“His mother’s clan” Jdg. 9:1–6. Identification of the Shechemites as “men of Hamor” (v. 28) and their worship of Baal-Berith indicate the population of this city was primarily Canaanite. Abimelech enlisted their aid by (1) reminding them he was their own flesh and blood, (2) by implying Gideon’s 70 sons intended to rule over them, and (3) by implying a threat to their religion by using the name Jerub-Baal, “Baal fighter.” The citizens of Shechem financed the ritual murder of Gideon’s other sons with money from their temple treasury. The story reveals the character of Abimelech. He was ambitious, manipulative, without conscience or scruples, quick to use religion, but with no personal faith or religious commitment. Abimelech, child of an Israelite and a Canaanite, rejected the Lord and chose the ways of his pagan forebearers. “One day the trees went out to anoint a king”Jdg. 9:7–21. Gideon’s youngest son, Jotham, escaped when his brothers were slaughtered. His parable about trees was pointed. Those trees which were beneficial to men refused the title. Only the thistle, which was useless, wanted the crown. But the thornbush was not only useless, it was dangerous, for its dry branches were quick to catch and spread fires. Jotham warned the citizens of Shechem. If they had not “acted honorably and in good faith” in making Abimelech king, “let fire come from Abimelech and consume you . . . and let fire come out from you . . . and consume Abimelech!” Anyone who fails to act honorably and in good faith spreads around his own feet the fuel that will burst into flame and destroy him. “God repaid the wickedness that Abimelech had done” Jdg. 9:22–57. Abimelech’s petty kingdom did not encompass all Israel. From the cities named, he appears to have ruled only in western Manasseh. Within three years this small kingdom fell apart, as the citizens of Shechem, near important trade routes, turned to banditry and thus defrauded Abimelech of taxes he might have collected from merchants and travelers (v. 25). Abimelech attacked and destroyed Shechem. He himself was killed attacking another rebellious city. Abimelech and his coconspirators in Shechem had destroyed each other, just as Jotham predicted. Jotham’s prediction required no supernatural source. Evil acts always have evil consequences for the perpetrators. Abimelech and Jephthah. The story of Abimelech prepares us for the story of Jephthah. Each of these young men had a mixed parentage. Each may have been rejected by his brothers. But here the similarity ends. While Abimelech rejected the Lord, Jephthah trusted Him completely. While Abimelech murdered his brothers, Jephthah saved his family and tribe. The origins of each of these men may well have caused them pain. Each may have experienced unfair treatment. Yet it was the decision each made to reject or to seek personal relationship with God that was the determining factor in his life. “He led Israel twenty-three years” Jdg. 10:1–5; 12:8–15. These chapters briefly note five judges who ruled for various periods of time. The rule of many of the judges overlapped, as most had influence over only a few of the tribes and part of the land. “Because the Israelites forsook the Lord and no longer served Him” Jdg. 10:6–18. The depth of the apostasy preceding Jephthah is suggested by (1) the list of five nations whose gods Israel served along with the Canaanite Baals and Ashtoreths, (2) severe oppression from both the western Philistines and eastern Ammonites, and (3) God’s expressed unwillingness to save His people though they repented (vv. 11–13). All this displays not only Israel’s sin but also God’s compassion. Even though the punishment was deserved, God “could bear Israel’s misery no longer” (v. 16). How comforting to remember when we fall that the Lord “does not treat us as our sins deserve or repay us according to our iniquities” (Ps. 103:10). “Jephthah . . . as a mighty warrior” Jdg. 11:1–11. After the death of his father Jephthah, the son of a prostitute, was driven away by his half brothers with the support of the elders of Gilead. As David would when forced to flee from Saul, Jephthah gathered a small force of adventurers who were in debt or otherwise outcasts. They quickly gained a military reputation. When asked to return and lead Israel’s army, Jephthah negotiated with the elders and was promised the position of “head and commander”; that is, chief in peace as well as war. Prejudice drove Jephthah from Gilead. Need brought him back. It’s easy to forget another’s past when we need their help. How much better to treat everyone graciously in the first place. “Jephthah sent messengers” Jdg. 11:12–28. Jephthah pointed out that the Ammonites had no claim on the land they planned to take, for it was Israel’s by right of conquest and by right of 300 years of occupation. This message is revealing. First, it shows that Jephthah, despite his rejection by the Israelites, had a deep faith in Israel’s God. Second, it shows the Israelites had a clear memory of what God had done to bring His people into the land. The faith of this outcast in Israel’s God surely shamed those of “pure blood,” who knew as much as Jephthah about God, but who had rejected Him in favor of idols. Let’s remember that the only basis you or I have for pride is that we actively love and serve God. Lineage, wealth, or social position are meaningless. “Jephthah made a vow to the Lord” Jdg. 11:29–40. Making a promise to do something special for God should He provide victory was not at all unusual in Israel. Jephthah, whom the text specifies was filled with the Spirit of the Lord, made such a vow before his war with the Ammonites. As Israelite houses of this era made room for animals as well as people, Jephthah undoubtedly had an animal sacrifice in mind when he made his vow. “The men of Ephraim . . . crossed over” Jdg. 12:1–7. On word of Jephthah’s victory, Israelites west of the Jordan crossed over in force and threatened him. Their complaint that they had not been invited to fight was a lie (v. 3), and likely a disguised demand that they share in the spoil of victory. The threat to “burn down your house over your head” was simple blackmail. Jephthah responded by calling out his forces and crushing the invaders.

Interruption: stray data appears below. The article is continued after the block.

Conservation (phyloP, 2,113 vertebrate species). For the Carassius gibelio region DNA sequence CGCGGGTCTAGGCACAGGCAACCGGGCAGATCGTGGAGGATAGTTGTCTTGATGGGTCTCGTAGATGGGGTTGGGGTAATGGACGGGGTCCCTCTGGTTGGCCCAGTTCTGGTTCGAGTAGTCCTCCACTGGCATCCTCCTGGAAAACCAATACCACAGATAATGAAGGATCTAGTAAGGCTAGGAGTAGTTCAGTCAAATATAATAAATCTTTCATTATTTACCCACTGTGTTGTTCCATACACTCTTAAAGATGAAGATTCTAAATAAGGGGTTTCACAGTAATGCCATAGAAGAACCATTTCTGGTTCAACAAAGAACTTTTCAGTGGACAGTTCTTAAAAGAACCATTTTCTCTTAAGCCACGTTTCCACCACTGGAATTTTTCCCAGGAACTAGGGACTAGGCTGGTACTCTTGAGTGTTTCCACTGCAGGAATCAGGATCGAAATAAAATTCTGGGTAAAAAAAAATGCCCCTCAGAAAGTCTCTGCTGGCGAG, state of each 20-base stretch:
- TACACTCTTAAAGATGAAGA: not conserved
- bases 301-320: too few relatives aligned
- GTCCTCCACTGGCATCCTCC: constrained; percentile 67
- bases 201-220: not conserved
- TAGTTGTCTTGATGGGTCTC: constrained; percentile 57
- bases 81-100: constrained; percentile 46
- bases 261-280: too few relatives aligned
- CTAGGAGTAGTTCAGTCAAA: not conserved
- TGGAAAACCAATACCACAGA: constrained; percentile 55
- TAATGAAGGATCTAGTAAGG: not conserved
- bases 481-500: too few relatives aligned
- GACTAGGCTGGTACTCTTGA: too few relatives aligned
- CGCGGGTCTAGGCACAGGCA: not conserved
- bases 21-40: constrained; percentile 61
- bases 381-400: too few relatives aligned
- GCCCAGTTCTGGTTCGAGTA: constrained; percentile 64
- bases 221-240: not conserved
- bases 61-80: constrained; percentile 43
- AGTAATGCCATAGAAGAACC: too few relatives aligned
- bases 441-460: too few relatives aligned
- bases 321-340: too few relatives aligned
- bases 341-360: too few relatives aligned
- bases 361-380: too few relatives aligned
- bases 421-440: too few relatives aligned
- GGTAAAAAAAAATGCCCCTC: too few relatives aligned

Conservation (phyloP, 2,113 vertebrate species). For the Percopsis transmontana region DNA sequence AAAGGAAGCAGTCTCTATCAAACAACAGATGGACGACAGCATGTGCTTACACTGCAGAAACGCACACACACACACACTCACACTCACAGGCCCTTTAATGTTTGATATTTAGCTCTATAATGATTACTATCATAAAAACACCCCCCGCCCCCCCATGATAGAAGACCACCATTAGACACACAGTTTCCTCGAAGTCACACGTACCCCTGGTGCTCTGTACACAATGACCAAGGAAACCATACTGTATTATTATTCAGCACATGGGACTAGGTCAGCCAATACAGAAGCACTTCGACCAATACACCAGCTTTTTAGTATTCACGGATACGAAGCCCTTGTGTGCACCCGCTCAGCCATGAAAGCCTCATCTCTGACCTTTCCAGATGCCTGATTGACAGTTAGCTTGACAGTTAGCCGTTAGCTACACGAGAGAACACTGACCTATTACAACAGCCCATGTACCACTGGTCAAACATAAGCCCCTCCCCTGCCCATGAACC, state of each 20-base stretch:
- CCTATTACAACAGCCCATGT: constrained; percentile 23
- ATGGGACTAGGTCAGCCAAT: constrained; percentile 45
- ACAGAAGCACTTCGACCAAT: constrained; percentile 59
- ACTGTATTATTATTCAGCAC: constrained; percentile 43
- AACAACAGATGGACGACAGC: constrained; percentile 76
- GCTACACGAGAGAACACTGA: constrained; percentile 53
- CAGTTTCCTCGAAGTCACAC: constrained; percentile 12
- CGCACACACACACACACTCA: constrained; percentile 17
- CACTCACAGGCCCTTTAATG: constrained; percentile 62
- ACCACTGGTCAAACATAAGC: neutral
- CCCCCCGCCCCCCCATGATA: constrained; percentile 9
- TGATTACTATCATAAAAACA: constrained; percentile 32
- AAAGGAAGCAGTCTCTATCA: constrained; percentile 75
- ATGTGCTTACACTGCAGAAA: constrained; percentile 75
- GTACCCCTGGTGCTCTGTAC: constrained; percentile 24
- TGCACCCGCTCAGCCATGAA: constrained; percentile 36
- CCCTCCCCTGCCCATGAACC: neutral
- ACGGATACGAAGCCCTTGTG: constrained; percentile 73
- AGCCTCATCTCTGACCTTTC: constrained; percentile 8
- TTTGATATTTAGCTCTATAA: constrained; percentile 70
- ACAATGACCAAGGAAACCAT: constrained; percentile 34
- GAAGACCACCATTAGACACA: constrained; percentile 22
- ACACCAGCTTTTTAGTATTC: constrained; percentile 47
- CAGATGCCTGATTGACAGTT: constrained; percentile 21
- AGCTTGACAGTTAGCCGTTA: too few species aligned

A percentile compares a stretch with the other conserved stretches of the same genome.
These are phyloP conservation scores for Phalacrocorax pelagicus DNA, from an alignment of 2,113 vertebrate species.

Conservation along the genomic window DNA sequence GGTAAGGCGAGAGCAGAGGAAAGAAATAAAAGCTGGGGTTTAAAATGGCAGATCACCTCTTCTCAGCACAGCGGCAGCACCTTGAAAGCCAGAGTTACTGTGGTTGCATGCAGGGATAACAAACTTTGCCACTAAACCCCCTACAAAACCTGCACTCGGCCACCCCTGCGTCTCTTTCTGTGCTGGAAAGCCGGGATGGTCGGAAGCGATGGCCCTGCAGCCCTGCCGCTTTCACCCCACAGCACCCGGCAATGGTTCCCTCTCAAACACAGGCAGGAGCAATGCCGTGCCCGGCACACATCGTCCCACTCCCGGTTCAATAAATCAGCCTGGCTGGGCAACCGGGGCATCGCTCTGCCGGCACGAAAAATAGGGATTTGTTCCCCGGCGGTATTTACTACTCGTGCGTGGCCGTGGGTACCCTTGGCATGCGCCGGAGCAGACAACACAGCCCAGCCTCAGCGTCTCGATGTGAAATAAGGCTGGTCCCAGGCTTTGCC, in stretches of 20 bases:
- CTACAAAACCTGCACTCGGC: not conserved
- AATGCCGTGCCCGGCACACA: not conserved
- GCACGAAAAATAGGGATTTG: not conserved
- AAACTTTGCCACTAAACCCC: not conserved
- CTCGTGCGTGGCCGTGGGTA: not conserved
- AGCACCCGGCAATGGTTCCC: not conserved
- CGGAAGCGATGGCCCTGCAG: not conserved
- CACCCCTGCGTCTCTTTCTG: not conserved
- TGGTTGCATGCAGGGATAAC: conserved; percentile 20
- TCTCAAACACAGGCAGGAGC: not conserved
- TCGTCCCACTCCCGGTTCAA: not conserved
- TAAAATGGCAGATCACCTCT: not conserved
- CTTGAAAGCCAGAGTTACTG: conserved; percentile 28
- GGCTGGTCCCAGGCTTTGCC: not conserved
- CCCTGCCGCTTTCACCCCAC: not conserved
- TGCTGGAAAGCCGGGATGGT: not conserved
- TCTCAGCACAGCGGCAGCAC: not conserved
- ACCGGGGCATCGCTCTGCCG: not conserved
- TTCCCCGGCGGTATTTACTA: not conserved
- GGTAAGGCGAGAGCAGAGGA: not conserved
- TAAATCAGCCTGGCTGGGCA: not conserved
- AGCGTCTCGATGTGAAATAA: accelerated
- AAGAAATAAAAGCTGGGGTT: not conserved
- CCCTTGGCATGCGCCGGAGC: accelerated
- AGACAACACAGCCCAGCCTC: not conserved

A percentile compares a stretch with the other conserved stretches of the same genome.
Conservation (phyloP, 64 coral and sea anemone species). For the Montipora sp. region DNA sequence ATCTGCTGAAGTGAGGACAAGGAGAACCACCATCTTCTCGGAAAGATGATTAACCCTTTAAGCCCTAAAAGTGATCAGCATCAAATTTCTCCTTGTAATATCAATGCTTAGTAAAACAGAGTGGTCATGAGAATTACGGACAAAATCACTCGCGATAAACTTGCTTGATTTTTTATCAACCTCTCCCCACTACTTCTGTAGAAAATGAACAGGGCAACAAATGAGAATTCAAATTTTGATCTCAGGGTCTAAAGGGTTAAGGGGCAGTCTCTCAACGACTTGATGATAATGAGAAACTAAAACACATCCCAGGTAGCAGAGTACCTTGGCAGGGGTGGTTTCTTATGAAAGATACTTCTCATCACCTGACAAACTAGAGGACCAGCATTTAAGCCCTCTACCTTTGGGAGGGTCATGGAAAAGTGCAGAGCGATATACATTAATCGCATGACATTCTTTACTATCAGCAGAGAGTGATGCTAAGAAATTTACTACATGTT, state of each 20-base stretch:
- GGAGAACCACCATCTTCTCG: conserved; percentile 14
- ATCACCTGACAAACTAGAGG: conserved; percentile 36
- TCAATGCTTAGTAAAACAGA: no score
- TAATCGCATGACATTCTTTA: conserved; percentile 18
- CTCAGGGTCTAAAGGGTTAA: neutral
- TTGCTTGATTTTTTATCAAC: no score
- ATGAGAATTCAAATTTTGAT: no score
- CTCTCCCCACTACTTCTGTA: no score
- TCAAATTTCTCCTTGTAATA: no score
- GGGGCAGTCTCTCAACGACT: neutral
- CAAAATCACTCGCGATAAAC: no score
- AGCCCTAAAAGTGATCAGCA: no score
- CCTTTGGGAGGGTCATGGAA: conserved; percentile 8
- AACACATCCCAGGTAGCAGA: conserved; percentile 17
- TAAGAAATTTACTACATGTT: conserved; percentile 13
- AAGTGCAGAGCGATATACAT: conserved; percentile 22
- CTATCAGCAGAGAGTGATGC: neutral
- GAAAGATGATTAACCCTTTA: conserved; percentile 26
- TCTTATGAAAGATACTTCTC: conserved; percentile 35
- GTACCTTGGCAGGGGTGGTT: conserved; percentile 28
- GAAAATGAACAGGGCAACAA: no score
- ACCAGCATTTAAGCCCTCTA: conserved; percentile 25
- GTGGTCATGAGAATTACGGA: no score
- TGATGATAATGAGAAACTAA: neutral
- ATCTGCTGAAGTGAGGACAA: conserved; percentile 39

The Rest of the Story (Jdg. 11:29–40)